I’ve been very fortunate to work with and for some amazing people. There are 2 people who had a particularly significant impact on me, Peter Cunningham who I worked for at UK-NSI for a few years, and Ashley Portlock who offered me the chance to join Goodrich, and with whom I worked for a number of years as part of that organisation through its evolution as part of UTC Aerospace Systems. Peter helped me see that I could have a career that I would enjoy, and not just a job in Human Resources, and pushed me to develop myself through my Masters, and recognised when it would be time for me to leave that business for an opportunity elsewhere to continue my development. That focus on what is right for others before what might be convenient for yourself is something that I’ve tried to take with me. Ashley was the person that offered me that alternative opportunity and helped put me on a path to experiencing things that could happily fill a much longer career than the one I have had in HR. I got to join a world class organisation in Goodrich, experience becoming part of one of the worlds largest organisations in United Technologies, travel the world, work with fantastically talented people and make some (hopefully) lifelong friends. He also focused heavily on my development, giving me the opportunity in 3 different roles during our time together. I will always be particularly grateful to them, and the others who gave me a chance to continue developing. You can only achieve so much without the help of others, and I would not have had the confidence to take this step without all the chances that others have afforded me over the years.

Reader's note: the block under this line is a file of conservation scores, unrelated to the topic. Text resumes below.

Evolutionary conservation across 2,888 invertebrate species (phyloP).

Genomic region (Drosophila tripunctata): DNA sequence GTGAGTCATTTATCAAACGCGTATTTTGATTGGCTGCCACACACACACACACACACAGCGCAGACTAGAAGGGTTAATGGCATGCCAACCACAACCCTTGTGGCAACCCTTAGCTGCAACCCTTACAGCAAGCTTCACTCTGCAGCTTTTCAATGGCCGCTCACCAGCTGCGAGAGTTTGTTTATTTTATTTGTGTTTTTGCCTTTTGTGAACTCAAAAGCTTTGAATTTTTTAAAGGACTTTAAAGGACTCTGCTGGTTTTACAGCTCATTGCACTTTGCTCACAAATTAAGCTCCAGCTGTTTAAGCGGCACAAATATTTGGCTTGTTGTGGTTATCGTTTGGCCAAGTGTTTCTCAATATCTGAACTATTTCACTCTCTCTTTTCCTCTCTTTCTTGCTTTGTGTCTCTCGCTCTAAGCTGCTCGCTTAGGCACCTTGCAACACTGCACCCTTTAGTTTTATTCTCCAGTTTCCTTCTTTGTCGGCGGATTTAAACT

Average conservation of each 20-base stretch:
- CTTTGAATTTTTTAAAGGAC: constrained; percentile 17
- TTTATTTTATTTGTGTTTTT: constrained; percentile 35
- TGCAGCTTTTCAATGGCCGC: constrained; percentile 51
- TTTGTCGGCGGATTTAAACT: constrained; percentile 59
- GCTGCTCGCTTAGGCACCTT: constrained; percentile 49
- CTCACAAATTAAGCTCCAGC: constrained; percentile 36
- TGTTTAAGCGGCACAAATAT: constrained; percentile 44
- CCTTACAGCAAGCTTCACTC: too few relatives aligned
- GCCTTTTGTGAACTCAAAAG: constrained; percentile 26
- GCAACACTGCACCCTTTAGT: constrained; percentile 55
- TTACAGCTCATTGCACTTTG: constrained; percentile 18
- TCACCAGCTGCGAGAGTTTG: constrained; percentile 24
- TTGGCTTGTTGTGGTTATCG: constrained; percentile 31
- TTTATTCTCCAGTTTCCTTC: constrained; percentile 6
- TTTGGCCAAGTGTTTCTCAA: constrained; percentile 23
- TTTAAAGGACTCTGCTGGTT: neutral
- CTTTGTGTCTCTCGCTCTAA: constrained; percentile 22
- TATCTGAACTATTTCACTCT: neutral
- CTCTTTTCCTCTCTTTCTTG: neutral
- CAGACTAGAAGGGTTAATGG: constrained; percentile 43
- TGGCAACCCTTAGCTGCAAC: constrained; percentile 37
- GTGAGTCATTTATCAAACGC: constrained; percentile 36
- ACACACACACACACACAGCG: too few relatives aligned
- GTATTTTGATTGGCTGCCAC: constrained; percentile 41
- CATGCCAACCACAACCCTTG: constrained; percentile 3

Who is your favourite author?

From the business world, I am a big fan of Simon Sinek. He has a habit of putting into words how I feel about the world of work and the role of businesses. Aside from that particular genre, I wouldn’t say I necessarily have a favourite author, but I definitely have a preference for autobiographies. I don’t read as much as I should, but from recent reading can highly recommend the autobiographies of Michelle Obama (it’s highly, highly inspirational), Bruce Springsteen and the Beastie Boys. I had Elton John’s and Ben Fold’s books for Christmas so am looking forward to getting stuck into them!

What does success look like to you?

I’m a little reticent to answer this as one of the things I have learnt is you have to define your own version of success and not be defined by what others see as successful. I can tell you what it’s not (in my eyes at least); a job title, salary package or accompanying material benefits. All of that can be what some people view as success, but it’s really not. I guess success, to keep it simple, in my eyes, is knowing what makes you happy and being focused on that.

Published On: January 16th, 2020 / Last Updated: January 16th, 2020 /